• The Guildhall is Leicester’s oldest civic building and dates back to medieval times
  • The building was threatened with demolition in 1876
  • It is said that Shakespeare staged a theatrical performance at the Guildhall

Leicester’s oldest civic building

A meeting place for the Guild of Corpus Christi

The Guildhall dates back to medieval times and would have been a building of importance during the time of Richard III. The Great Hall, built in 1390, was a meeting place for the Guild of Corpus Christi, a select group of influential businessmen and gentry founded in 1343. This Guild was the richest in the town and a powerful force in medieval Leicester. The emblem of the Guild, the Host and Chalice, is featured in 15th century painted glass window fragments in the Mayor’s Parlour. The Guild had their own altar in the Church of St Martin (now Leicester Cathedral) and used the Great Hall for banquets at times of high festivals. Originally the Great Hall had a beaten earth floor which would have been laid with rushes and heated by an open hearth, with smoke rising to the roof.  The Guildhall in its present form incorporates a later Tudor extension to the original Great Hall.

Leicester’s first Town Hall

Many of the Guild’s members were associated with the Corporation of Leicester who began using the Guildhall as a place of assembly from 1495. By 1563 the building belonged to the Town Corporation and had become Leicester’s first Town Hall with its west wing, including the Mayor’s Parlour, added in 1489.  The painted panels in the Great Hall ceiling are from the 1600s and show the coat of arms of the Borough and the arms of the Hastings family. Over the Hastings coat of arms is a painted quotation reminding courts and corporations that “God shall bring every work into judgement”. 

A place for entertainment, feasting and learning

Over the centuries, the Guildhall has had many different uses.  In the 16th and 17th Centuries, as well as being used for civic business, the Quarter Sessions were held there and public meetings, civic dinners, concerts and dramatic entertainment were hosted. There is a tradition that William Shakespeare was a member of one of the theatre companies that performed within its walls. In 1588 it is recorded that the Mayor used the Guildhall for a feast to celebrate the defeat of the Spanish Armada. Arms and armour were kept in the building at this time in readiness for possible invasion.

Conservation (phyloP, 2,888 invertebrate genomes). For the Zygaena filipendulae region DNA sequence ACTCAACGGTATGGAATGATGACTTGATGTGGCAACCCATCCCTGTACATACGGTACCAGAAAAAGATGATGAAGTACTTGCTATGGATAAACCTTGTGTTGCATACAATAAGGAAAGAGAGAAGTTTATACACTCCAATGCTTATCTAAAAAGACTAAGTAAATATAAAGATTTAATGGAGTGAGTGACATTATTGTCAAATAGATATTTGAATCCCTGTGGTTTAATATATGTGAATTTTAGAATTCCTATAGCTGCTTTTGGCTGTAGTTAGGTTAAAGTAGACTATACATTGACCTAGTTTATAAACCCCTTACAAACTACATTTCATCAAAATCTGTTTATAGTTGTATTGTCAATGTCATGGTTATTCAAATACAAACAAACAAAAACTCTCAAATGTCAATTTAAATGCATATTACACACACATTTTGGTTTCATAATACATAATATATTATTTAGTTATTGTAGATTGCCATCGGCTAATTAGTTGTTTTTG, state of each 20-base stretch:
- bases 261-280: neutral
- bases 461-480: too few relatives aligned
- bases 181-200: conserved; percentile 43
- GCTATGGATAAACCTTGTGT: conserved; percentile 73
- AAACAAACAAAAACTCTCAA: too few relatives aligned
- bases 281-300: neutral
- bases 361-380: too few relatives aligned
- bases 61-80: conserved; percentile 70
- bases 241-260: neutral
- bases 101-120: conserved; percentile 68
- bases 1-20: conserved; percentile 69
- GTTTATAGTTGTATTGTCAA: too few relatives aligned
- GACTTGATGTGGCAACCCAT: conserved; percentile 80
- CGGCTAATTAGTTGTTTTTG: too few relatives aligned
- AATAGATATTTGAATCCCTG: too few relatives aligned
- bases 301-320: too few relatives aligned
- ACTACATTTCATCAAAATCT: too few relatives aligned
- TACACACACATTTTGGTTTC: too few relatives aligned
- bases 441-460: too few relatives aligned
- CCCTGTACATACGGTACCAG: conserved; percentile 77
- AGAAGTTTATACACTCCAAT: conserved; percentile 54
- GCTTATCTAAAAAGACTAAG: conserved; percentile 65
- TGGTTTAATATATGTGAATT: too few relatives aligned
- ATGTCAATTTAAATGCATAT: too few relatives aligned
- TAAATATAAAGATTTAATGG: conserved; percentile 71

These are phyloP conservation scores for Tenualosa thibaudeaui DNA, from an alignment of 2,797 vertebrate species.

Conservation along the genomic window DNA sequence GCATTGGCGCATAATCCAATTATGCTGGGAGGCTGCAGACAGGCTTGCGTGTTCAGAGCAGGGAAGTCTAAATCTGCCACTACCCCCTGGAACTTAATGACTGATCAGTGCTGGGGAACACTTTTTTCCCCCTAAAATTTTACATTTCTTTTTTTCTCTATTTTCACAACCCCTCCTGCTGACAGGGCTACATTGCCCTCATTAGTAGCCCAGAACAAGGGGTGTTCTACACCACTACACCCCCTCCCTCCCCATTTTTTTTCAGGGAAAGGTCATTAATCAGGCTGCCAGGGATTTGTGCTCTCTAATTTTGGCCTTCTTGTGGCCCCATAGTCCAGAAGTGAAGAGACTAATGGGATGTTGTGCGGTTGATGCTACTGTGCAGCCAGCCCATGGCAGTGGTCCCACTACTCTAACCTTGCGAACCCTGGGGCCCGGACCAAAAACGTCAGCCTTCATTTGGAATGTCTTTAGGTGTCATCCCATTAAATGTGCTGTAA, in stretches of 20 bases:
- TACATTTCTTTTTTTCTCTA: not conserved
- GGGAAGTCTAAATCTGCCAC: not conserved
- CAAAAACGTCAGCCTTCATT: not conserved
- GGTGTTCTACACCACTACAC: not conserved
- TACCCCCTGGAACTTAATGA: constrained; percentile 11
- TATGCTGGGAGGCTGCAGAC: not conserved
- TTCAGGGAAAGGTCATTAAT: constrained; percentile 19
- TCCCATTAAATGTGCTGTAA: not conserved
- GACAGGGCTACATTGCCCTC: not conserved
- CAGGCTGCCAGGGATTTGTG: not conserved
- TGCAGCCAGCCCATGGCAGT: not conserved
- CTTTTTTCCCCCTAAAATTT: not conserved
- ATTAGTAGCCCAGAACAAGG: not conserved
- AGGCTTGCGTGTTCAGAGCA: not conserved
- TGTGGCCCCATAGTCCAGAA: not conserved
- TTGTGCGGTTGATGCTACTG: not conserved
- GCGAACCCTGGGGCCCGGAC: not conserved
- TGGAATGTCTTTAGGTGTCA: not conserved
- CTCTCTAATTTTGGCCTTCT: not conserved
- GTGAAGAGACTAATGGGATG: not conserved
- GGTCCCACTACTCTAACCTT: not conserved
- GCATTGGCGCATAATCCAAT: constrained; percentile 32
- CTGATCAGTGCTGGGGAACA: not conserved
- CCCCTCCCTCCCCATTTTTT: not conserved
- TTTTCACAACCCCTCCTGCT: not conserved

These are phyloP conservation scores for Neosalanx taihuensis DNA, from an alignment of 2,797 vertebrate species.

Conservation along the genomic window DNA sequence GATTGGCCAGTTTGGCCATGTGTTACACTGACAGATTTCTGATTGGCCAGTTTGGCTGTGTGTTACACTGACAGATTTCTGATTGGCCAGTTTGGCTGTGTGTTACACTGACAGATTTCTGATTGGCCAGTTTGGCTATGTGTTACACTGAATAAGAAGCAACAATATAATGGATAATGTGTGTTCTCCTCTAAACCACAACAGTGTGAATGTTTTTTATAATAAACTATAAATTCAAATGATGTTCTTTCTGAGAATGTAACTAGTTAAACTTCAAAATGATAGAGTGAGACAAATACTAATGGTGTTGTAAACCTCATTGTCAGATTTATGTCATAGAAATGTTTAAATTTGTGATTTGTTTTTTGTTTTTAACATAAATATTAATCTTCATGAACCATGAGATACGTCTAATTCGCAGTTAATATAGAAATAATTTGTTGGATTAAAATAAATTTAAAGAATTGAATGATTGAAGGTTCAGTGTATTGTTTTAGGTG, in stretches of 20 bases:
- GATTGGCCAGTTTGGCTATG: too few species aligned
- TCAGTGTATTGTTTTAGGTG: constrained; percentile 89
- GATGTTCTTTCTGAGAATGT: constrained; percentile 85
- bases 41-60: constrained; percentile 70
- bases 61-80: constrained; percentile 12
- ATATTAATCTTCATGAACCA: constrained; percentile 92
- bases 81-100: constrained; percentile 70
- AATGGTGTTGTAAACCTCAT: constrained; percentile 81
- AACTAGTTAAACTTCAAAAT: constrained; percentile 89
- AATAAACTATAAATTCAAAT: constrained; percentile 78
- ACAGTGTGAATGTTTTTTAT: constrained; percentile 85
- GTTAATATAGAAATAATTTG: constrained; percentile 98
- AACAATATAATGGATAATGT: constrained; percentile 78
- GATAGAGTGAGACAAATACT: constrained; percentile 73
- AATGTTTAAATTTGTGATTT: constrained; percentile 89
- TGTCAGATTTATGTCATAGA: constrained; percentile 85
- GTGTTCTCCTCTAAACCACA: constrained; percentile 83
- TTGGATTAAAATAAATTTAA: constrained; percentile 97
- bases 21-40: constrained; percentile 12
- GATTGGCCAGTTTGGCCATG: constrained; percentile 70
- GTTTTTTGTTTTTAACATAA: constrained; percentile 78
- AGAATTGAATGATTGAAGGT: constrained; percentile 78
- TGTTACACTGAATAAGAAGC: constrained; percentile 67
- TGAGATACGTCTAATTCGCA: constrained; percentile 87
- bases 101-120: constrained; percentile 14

In 1632 the Town Library was moved into the Guildhall from the bell tower of nearby St. Martin’s church. It is the third oldest public library in the country. The library rooms were originally quarters for the chantry priests of the Corpus Christi guild. Volumes in the library include the Codex Leicestrensis, an important manuscript of the New Testament  in Greek dating to the 1400s, a Latin grammar of 1592 with the signature of Ben Jonson (the playwright and contemporary of Shakespeare), a copy of William Harvey’s 1639 classic work on the circulation of blood: De Motu Cordis et Sanguinis and a New Testament in an American Indian language intended for missionary work in New England.

Painted glass on display at The Guildhall

The Mayor’s Parlour

The elaborate decorative features in the Mayor’s Parlour date from the early 17th Century. The panelling and overmantle were added in 1637 and Richard Inge, the then Mayor, gave the Mayor’s chair with the arms of Charles I above.

The Siege of Leicester

During the English Civil War the Mayor and Corporation met at the Guildhall to make their key decisions, including how to respond to royalist demands for money. Prince Rupert eventually attacked the town on 30th May 1645 and breached its walls. The last stand made by the defenders was outside the Guildhall and St Martins. The Royalists then entered the Guildhall and looted the town’s archives, mace and seal. Within a few weeks the Royalists had been defeated at the Battle of Naseby and Oliver Cromwell advanced on Leicester. The Royalists surrendered and a thanksgiving dinner was arranged at the Guildhall to celebrate Cromwell’s victory.